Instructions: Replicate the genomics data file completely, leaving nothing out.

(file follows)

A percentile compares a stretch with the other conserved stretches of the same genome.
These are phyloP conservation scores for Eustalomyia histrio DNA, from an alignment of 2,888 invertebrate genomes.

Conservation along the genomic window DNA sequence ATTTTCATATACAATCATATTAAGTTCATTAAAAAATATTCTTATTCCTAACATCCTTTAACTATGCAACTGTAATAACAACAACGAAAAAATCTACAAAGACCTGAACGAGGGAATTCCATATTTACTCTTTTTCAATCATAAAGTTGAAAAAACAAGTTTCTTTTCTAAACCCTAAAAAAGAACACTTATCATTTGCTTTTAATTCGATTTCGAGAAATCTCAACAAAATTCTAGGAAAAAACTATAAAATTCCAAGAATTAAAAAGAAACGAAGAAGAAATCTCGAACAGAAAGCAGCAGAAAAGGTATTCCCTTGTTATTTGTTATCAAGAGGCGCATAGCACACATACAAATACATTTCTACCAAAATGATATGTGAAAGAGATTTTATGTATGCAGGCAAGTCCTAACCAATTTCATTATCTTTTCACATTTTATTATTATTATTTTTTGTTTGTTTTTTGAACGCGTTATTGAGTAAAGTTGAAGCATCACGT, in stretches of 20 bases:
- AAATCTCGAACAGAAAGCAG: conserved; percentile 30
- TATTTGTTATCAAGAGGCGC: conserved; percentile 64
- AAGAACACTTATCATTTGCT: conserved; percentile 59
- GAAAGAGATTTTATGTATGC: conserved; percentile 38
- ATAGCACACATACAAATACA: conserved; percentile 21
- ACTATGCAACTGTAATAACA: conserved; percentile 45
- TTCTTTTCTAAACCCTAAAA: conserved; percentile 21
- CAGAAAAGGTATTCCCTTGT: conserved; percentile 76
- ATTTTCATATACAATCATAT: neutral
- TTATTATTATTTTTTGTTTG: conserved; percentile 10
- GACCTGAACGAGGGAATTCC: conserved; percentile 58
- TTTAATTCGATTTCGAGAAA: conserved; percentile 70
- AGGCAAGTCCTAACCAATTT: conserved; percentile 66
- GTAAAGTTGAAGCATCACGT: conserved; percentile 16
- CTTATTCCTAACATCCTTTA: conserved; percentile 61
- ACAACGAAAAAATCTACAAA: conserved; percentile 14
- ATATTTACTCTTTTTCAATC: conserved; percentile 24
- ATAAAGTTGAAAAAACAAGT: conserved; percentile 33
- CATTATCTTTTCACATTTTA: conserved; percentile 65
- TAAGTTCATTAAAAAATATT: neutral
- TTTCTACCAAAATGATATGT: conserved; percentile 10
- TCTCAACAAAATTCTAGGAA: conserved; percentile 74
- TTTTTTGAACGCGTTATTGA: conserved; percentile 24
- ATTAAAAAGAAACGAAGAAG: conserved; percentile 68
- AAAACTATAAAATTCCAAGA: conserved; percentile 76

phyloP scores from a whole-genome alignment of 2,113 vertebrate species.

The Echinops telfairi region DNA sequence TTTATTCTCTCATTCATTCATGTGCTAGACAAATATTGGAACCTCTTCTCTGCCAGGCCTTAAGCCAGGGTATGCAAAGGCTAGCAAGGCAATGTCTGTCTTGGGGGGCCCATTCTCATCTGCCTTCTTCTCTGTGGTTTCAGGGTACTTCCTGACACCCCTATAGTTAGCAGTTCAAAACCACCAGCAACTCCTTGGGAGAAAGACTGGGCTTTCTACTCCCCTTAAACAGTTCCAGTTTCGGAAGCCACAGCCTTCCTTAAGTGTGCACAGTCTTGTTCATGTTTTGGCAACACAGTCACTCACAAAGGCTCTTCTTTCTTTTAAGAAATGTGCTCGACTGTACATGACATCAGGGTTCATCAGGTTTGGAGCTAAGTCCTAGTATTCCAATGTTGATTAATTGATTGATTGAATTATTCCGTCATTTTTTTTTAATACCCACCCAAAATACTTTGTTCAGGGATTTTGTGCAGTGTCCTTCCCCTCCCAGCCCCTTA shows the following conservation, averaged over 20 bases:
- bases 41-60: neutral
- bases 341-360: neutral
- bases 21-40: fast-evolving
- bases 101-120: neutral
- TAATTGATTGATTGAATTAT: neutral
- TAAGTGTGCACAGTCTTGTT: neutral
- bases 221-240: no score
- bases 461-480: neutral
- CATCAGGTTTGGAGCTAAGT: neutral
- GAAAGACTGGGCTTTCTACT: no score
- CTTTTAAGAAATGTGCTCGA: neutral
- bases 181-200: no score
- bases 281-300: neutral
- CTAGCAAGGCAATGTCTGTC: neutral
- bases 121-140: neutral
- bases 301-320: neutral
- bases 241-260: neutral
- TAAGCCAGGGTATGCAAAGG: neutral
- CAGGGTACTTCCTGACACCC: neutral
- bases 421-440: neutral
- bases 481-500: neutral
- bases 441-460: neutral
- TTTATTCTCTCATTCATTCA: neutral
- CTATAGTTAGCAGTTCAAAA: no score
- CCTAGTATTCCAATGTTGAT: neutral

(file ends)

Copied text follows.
A percentile compares a stretch with the other conserved stretches of the same genome.
These are phyloP conservation scores for Eustalomyia histrio DNA, from an alignment of 2,888 invertebrate genomes.

Conservation along the genomic window DNA sequence ATTTTCATATACAATCATATTAAGTTCATTAAAAAATATTCTTATTCCTAACATCCTTTAACTATGCAACTGTAATAACAACAACGAAAAAATCTACAAAGACCTGAACGAGGGAATTCCATATTTACTCTTTTTCAATCATAAAGTTGAAAAAACAAGTTTCTTTTCTAAACCCTAAAAAAGAACACTTATCATTTGCTTTTAATTCGATTTCGAGAAATCTCAACAAAATTCTAGGAAAAAACTATAAAATTCCAAGAATTAAAAAGAAACGAAGAAGAAATCTCGAACAGAAAGCAGCAGAAAAGGTATTCCCTTGTTATTTGTTATCAAGAGGCGCATAGCACACATACAAATACATTTCTACCAAAATGATATGTGAAAGAGATTTTATGTATGCAGGCAAGTCCTAACCAATTTCATTATCTTTTCACATTTTATTATTATTATTTTTTGTTTGTTTTTTGAACGCGTTATTGAGTAAAGTTGAAGCATCACGT, in stretches of 20 bases:
- AAATCTCGAACAGAAAGCAG: conserved; percentile 30
- TATTTGTTATCAAGAGGCGC: conserved; percentile 64
- AAGAACACTTATCATTTGCT: conserved; percentile 59
- GAAAGAGATTTTATGTATGC: conserved; percentile 38
- ATAGCACACATACAAATACA: conserved; percentile 21
- ACTATGCAACTGTAATAACA: conserved; percentile 45
- TTCTTTTCTAAACCCTAAAA: conserved; percentile 21
- CAGAAAAGGTATTCCCTTGT: conserved; percentile 76
- ATTTTCATATACAATCATAT: neutral
- TTATTATTATTTTTTGTTTG: conserved; percentile 10
- GACCTGAACGAGGGAATTCC: conserved; percentile 58
- TTTAATTCGATTTCGAGAAA: conserved; percentile 70
- AGGCAAGTCCTAACCAATTT: conserved; percentile 66
- GTAAAGTTGAAGCATCACGT: conserved; percentile 16
- CTTATTCCTAACATCCTTTA: conserved; percentile 61
- ACAACGAAAAAATCTACAAA: conserved; percentile 14
- ATATTTACTCTTTTTCAATC: conserved; percentile 24
- ATAAAGTTGAAAAAACAAGT: conserved; percentile 33
- CATTATCTTTTCACATTTTA: conserved; percentile 65
- TAAGTTCATTAAAAAATATT: neutral
- TTTCTACCAAAATGATATGT: conserved; percentile 10
- TCTCAACAAAATTCTAGGAA: conserved; percentile 74
- TTTTTTGAACGCGTTATTGA: conserved; percentile 24
- ATTAAAAAGAAACGAAGAAG: conserved; percentile 68
- AAAACTATAAAATTCCAAGA: conserved; percentile 76

phyloP scores from a whole-genome alignment of 2,113 vertebrate species.

The Echinops telfairi region DNA sequence TTTATTCTCTCATTCATTCATGTGCTAGACAAATATTGGAACCTCTTCTCTGCCAGGCCTTAAGCCAGGGTATGCAAAGGCTAGCAAGGCAATGTCTGTCTTGGGGGGCCCATTCTCATCTGCCTTCTTCTCTGTGGTTTCAGGGTACTTCCTGACACCCCTATAGTTAGCAGTTCAAAACCACCAGCAACTCCTTGGGAGAAAGACTGGGCTTTCTACTCCCCTTAAACAGTTCCAGTTTCGGAAGCCACAGCCTTCCTTAAGTGTGCACAGTCTTGTTCATGTTTTGGCAACACAGTCACTCACAAAGGCTCTTCTTTCTTTTAAGAAATGTGCTCGACTGTACATGACATCAGGGTTCATCAGGTTTGGAGCTAAGTCCTAGTATTCCAATGTTGATTAATTGATTGATTGAATTATTCCGTCATTTTTTTTTAATACCCACCCAAAATACTTTGTTCAGGGATTTTGTGCAGTGTCCTTCCCCTCCCAGCCCCTTA shows the following conservation, averaged over 20 bases:
- bases 41-60: neutral
- bases 341-360: neutral
- bases 21-40: fast-evolving
- bases 101-120: neutral
- TAATTGATTGATTGAATTAT: neutral
- TAAGTGTGCACAGTCTTGTT: neutral
- bases 221-240: no score
- bases 461-480: neutral
- CATCAGGTTTGGAGCTAAGT: neutral
- GAAAGACTGGGCTTTCTACT: no score
- CTTTTAAGAAATGTGCTCGA: neutral
- bases 181-200: no score
- bases 281-300: neutral
- CTAGCAAGGCAATGTCTGTC: neutral
- bases 121-140: neutral
- bases 301-320: neutral
- bases 241-260: neutral
- TAAGCCAGGGTATGCAAAGG: neutral
- CAGGGTACTTCCTGACACCC: neutral
- bases 421-440: neutral
- bases 481-500: neutral
- bases 441-460: neutral
- TTTATTCTCTCATTCATTCA: neutral
- CTATAGTTAGCAGTTCAAAA: no score
- CCTAGTATTCCAATGTTGAT: neutral